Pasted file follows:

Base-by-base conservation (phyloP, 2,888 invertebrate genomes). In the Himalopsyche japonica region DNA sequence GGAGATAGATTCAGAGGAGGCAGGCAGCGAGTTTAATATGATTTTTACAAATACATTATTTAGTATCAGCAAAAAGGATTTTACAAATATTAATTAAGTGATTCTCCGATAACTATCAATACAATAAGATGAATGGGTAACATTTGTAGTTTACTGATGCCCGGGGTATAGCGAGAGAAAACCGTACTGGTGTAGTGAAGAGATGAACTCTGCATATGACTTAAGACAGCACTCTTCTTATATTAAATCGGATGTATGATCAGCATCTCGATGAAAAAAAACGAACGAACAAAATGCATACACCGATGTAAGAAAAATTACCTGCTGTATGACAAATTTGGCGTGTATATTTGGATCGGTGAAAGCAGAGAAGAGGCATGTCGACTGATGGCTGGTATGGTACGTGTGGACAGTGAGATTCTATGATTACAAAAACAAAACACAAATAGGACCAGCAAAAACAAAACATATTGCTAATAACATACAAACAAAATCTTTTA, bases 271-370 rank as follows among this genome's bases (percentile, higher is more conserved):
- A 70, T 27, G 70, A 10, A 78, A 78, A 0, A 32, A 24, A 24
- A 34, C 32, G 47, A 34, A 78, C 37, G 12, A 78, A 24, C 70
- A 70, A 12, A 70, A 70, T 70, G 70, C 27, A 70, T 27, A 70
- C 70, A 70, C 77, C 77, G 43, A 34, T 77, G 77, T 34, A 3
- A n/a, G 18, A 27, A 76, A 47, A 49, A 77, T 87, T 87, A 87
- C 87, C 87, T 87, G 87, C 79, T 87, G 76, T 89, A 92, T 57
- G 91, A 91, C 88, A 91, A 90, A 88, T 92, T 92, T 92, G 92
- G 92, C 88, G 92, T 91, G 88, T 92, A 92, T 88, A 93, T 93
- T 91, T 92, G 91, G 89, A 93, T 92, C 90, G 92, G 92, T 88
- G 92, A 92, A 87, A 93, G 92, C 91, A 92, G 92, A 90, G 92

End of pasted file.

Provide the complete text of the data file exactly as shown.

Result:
Base-by-base conservation (phyloP, 2,888 invertebrate genomes). In the Himalopsyche japonica region DNA sequence GGAGATAGATTCAGAGGAGGCAGGCAGCGAGTTTAATATGATTTTTACAAATACATTATTTAGTATCAGCAAAAAGGATTTTACAAATATTAATTAAGTGATTCTCCGATAACTATCAATACAATAAGATGAATGGGTAACATTTGTAGTTTACTGATGCCCGGGGTATAGCGAGAGAAAACCGTACTGGTGTAGTGAAGAGATGAACTCTGCATATGACTTAAGACAGCACTCTTCTTATATTAAATCGGATGTATGATCAGCATCTCGATGAAAAAAAACGAACGAACAAAATGCATACACCGATGTAAGAAAAATTACCTGCTGTATGACAAATTTGGCGTGTATATTTGGATCGGTGAAAGCAGAGAAGAGGCATGTCGACTGATGGCTGGTATGGTACGTGTGGACAGTGAGATTCTATGATTACAAAAACAAAACACAAATAGGACCAGCAAAAACAAAACATATTGCTAATAACATACAAACAAAATCTTTTA, bases 271-370 rank as follows among this genome's bases (percentile, higher is more conserved):
- A 70, T 27, G 70, A 10, A 78, A 78, A 0, A 32, A 24, A 24
- A 34, C 32, G 47, A 34, A 78, C 37, G 12, A 78, A 24, C 70
- A 70, A 12, A 70, A 70, T 70, G 70, C 27, A 70, T 27, A 70
- C 70, A 70, C 77, C 77, G 43, A 34, T 77, G 77, T 34, A 3
- A n/a, G 18, A 27, A 76, A 47, A 49, A 77, T 87, T 87, A 87
- C 87, C 87, T 87, G 87, C 79, T 87, G 76, T 89, A 92, T 57
- G 91, A 91, C 88, A 91, A 90, A 88, T 92, T 92, T 92, G 92
- G 92, C 88, G 92, T 91, G 88, T 92, A 92, T 88, A 93, T 93
- T 91, T 92, G 91, G 89, A 93, T 92, C 90, G 92, G 92, T 88
- G 92, A 92, A 87, A 93, G 92, C 91, A 92, G 92, A 90, G 92